Update 7:25 p.m.: Texas Gov. Gregg Abbott released a statement on the Supreme Court blocking a pending Texas law on abortion:
“HB 2 was a constitutional exercise of Texas’ lawmaking authority that was correctly and unanimously upheld by the Fifth Circuit Court of Appeals. Texas will continue to fight for higher-quality healthcare standards for women while protecting our most vulnerable – the unborn, and I’m confident the Supreme Court will ultimately uphold this law.”
The original post follows:
Their fight is far from over, but pro-choice advocates in Texas can let out a sigh of relief after the nation's top court decided to not let through – for now – a state law that would have forced the closing of many of the state's abortion clinics.
In the latest twist in an ongoing labyrinthine back-and-forth on women's rights in the Lone Star State, the Supreme Court agreed
to a request from a clinic in Austin to block the state law from going into effect, which would taken place on Wednesday.
The law, Texas House Bill 2, would have made it mandatory for state abortion clinics to meet a new and unprecedented set of clinical standards, down to the building design and infrastructure.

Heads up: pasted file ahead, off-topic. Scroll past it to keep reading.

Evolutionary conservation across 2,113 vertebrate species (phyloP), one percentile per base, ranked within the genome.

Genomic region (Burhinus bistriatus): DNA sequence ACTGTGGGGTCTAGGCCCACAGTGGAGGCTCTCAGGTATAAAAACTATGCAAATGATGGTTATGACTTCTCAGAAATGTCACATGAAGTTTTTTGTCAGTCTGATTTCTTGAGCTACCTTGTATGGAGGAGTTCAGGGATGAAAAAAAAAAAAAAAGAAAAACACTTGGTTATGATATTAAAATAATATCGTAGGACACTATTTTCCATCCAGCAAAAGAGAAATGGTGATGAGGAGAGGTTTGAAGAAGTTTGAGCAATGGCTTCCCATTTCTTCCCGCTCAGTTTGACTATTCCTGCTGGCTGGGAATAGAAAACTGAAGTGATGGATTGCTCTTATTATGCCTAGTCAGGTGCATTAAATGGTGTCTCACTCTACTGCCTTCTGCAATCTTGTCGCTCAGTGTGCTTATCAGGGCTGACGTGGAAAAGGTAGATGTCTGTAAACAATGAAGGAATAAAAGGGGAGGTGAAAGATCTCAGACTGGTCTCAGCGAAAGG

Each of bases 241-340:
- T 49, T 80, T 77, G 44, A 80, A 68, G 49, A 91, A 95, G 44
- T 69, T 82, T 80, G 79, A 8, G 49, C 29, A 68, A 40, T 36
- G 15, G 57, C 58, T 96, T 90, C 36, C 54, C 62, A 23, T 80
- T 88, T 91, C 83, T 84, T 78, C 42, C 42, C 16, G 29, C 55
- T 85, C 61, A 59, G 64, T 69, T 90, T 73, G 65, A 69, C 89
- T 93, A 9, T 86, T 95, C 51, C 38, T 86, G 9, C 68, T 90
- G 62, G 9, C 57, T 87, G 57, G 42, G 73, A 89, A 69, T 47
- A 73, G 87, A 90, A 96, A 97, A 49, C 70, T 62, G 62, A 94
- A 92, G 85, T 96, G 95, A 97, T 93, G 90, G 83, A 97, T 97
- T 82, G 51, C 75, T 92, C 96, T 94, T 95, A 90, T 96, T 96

The move would have basically forced half of the state's clinics to shutter, since they would not have met the new standards. Only a handful would have remained operational.
Pro-choice advocates will still need to officially appeal to the Supreme Court, but the high court's decision to block the Texas law all but means it plans to tackle the ever-thorny issue of abortion on its own.
The appeal to the top court was made after a federal appeals court sided with Texas Attorney General Ken Paxton, who apparently doesn't hold much respect for the nation's top court.
So, Texas clinics can stay open for now, but there's no guarantee it'll stay that way for long.
"The Supreme Court decision is a temporary victory for Texans' health and safety, but it only postpones a public health disaster," NARAL Pro-Choice Texas said in a news release. "Health care should not depend on your zip code or your bank balance. We can celebrate this decision today, but the reality is that Texans' health and safety and are still in jeopardy."